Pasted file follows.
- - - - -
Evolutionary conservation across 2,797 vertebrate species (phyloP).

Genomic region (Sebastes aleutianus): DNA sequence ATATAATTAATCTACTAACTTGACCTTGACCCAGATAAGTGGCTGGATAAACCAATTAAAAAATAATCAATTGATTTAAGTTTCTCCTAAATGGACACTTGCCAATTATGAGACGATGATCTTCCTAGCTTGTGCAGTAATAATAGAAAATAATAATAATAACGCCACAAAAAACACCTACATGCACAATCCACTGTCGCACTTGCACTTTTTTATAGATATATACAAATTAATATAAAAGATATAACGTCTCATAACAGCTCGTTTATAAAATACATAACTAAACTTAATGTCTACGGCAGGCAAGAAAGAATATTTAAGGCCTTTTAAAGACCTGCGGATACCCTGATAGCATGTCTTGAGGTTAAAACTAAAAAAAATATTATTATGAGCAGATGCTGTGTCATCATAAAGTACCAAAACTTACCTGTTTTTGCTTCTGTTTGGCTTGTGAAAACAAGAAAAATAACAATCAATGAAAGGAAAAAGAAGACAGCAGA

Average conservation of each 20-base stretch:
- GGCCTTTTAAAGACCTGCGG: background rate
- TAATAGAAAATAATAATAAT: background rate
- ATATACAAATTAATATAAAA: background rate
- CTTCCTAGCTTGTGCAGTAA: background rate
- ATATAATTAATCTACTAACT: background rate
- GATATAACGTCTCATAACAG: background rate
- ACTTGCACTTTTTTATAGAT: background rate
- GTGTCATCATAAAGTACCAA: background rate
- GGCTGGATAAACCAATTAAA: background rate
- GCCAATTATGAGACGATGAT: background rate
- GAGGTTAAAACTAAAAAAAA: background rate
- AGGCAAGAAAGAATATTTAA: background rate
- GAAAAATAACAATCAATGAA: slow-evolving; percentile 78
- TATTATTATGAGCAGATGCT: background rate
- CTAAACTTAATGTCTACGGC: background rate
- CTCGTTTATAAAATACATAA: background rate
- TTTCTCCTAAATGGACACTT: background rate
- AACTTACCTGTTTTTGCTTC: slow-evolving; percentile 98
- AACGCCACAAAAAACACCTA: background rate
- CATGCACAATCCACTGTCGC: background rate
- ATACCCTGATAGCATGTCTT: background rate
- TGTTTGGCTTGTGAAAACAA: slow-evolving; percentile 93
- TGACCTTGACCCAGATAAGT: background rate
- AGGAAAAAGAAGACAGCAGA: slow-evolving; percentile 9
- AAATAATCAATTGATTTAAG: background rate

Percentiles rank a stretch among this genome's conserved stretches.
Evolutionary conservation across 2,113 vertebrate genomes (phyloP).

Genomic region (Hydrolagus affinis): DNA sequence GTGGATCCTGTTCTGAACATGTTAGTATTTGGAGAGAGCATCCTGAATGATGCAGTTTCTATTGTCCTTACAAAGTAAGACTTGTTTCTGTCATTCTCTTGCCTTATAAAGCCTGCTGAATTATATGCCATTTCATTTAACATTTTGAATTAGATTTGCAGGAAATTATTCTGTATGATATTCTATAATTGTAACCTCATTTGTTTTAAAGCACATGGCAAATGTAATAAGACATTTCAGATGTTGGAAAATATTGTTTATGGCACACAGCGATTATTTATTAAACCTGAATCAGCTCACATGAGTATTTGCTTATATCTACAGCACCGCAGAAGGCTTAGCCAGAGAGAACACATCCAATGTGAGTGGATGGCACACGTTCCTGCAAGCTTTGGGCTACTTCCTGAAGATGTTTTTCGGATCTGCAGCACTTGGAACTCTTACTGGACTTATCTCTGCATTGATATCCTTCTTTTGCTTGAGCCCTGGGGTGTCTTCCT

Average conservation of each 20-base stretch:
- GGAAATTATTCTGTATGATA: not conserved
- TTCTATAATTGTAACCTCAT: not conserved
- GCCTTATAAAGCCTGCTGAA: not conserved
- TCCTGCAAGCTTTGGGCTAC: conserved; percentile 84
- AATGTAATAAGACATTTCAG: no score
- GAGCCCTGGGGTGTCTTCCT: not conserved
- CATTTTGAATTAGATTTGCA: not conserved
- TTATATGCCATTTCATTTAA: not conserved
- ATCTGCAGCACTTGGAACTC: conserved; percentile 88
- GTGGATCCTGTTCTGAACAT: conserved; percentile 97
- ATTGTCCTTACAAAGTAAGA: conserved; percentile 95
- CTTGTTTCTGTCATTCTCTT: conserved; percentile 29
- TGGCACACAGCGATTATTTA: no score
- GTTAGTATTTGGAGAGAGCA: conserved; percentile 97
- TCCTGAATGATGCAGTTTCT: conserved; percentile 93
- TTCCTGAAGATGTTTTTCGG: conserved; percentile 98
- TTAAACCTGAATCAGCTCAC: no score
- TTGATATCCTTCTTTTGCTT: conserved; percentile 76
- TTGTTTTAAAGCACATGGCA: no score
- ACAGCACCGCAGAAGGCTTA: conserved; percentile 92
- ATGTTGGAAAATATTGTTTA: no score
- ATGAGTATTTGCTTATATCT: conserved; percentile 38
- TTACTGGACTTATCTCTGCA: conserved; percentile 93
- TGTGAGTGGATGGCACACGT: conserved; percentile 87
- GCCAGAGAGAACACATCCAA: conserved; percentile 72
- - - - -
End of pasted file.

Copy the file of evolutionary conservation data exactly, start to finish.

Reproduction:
Evolutionary conservation across 2,797 vertebrate species (phyloP).

Genomic region (Sebastes aleutianus): DNA sequence ATATAATTAATCTACTAACTTGACCTTGACCCAGATAAGTGGCTGGATAAACCAATTAAAAAATAATCAATTGATTTAAGTTTCTCCTAAATGGACACTTGCCAATTATGAGACGATGATCTTCCTAGCTTGTGCAGTAATAATAGAAAATAATAATAATAACGCCACAAAAAACACCTACATGCACAATCCACTGTCGCACTTGCACTTTTTTATAGATATATACAAATTAATATAAAAGATATAACGTCTCATAACAGCTCGTTTATAAAATACATAACTAAACTTAATGTCTACGGCAGGCAAGAAAGAATATTTAAGGCCTTTTAAAGACCTGCGGATACCCTGATAGCATGTCTTGAGGTTAAAACTAAAAAAAATATTATTATGAGCAGATGCTGTGTCATCATAAAGTACCAAAACTTACCTGTTTTTGCTTCTGTTTGGCTTGTGAAAACAAGAAAAATAACAATCAATGAAAGGAAAAAGAAGACAGCAGA

Average conservation of each 20-base stretch:
- GGCCTTTTAAAGACCTGCGG: background rate
- TAATAGAAAATAATAATAAT: background rate
- ATATACAAATTAATATAAAA: background rate
- CTTCCTAGCTTGTGCAGTAA: background rate
- ATATAATTAATCTACTAACT: background rate
- GATATAACGTCTCATAACAG: background rate
- ACTTGCACTTTTTTATAGAT: background rate
- GTGTCATCATAAAGTACCAA: background rate
- GGCTGGATAAACCAATTAAA: background rate
- GCCAATTATGAGACGATGAT: background rate
- GAGGTTAAAACTAAAAAAAA: background rate
- AGGCAAGAAAGAATATTTAA: background rate
- GAAAAATAACAATCAATGAA: slow-evolving; percentile 78
- TATTATTATGAGCAGATGCT: background rate
- CTAAACTTAATGTCTACGGC: background rate
- CTCGTTTATAAAATACATAA: background rate
- TTTCTCCTAAATGGACACTT: background rate
- AACTTACCTGTTTTTGCTTC: slow-evolving; percentile 98
- AACGCCACAAAAAACACCTA: background rate
- CATGCACAATCCACTGTCGC: background rate
- ATACCCTGATAGCATGTCTT: background rate
- TGTTTGGCTTGTGAAAACAA: slow-evolving; percentile 93
- TGACCTTGACCCAGATAAGT: background rate
- AGGAAAAAGAAGACAGCAGA: slow-evolving; percentile 9
- AAATAATCAATTGATTTAAG: background rate

Percentiles rank a stretch among this genome's conserved stretches.
Evolutionary conservation across 2,113 vertebrate genomes (phyloP).

Genomic region (Hydrolagus affinis): DNA sequence GTGGATCCTGTTCTGAACATGTTAGTATTTGGAGAGAGCATCCTGAATGATGCAGTTTCTATTGTCCTTACAAAGTAAGACTTGTTTCTGTCATTCTCTTGCCTTATAAAGCCTGCTGAATTATATGCCATTTCATTTAACATTTTGAATTAGATTTGCAGGAAATTATTCTGTATGATATTCTATAATTGTAACCTCATTTGTTTTAAAGCACATGGCAAATGTAATAAGACATTTCAGATGTTGGAAAATATTGTTTATGGCACACAGCGATTATTTATTAAACCTGAATCAGCTCACATGAGTATTTGCTTATATCTACAGCACCGCAGAAGGCTTAGCCAGAGAGAACACATCCAATGTGAGTGGATGGCACACGTTCCTGCAAGCTTTGGGCTACTTCCTGAAGATGTTTTTCGGATCTGCAGCACTTGGAACTCTTACTGGACTTATCTCTGCATTGATATCCTTCTTTTGCTTGAGCCCTGGGGTGTCTTCCT

Average conservation of each 20-base stretch:
- GGAAATTATTCTGTATGATA: not conserved
- TTCTATAATTGTAACCTCAT: not conserved
- GCCTTATAAAGCCTGCTGAA: not conserved
- TCCTGCAAGCTTTGGGCTAC: conserved; percentile 84
- AATGTAATAAGACATTTCAG: no score
- GAGCCCTGGGGTGTCTTCCT: not conserved
- CATTTTGAATTAGATTTGCA: not conserved
- TTATATGCCATTTCATTTAA: not conserved
- ATCTGCAGCACTTGGAACTC: conserved; percentile 88
- GTGGATCCTGTTCTGAACAT: conserved; percentile 97
- ATTGTCCTTACAAAGTAAGA: conserved; percentile 95
- CTTGTTTCTGTCATTCTCTT: conserved; percentile 29
- TGGCACACAGCGATTATTTA: no score
- GTTAGTATTTGGAGAGAGCA: conserved; percentile 97
- TCCTGAATGATGCAGTTTCT: conserved; percentile 93
- TTCCTGAAGATGTTTTTCGG: conserved; percentile 98
- TTAAACCTGAATCAGCTCAC: no score
- TTGATATCCTTCTTTTGCTT: conserved; percentile 76
- TTGTTTTAAAGCACATGGCA: no score
- ACAGCACCGCAGAAGGCTTA: conserved; percentile 92
- ATGTTGGAAAATATTGTTTA: no score
- ATGAGTATTTGCTTATATCT: conserved; percentile 38
- TTACTGGACTTATCTCTGCA: conserved; percentile 93
- TGTGAGTGGATGGCACACGT: conserved; percentile 87
- GCCAGAGAGAACACATCCAA: conserved; percentile 72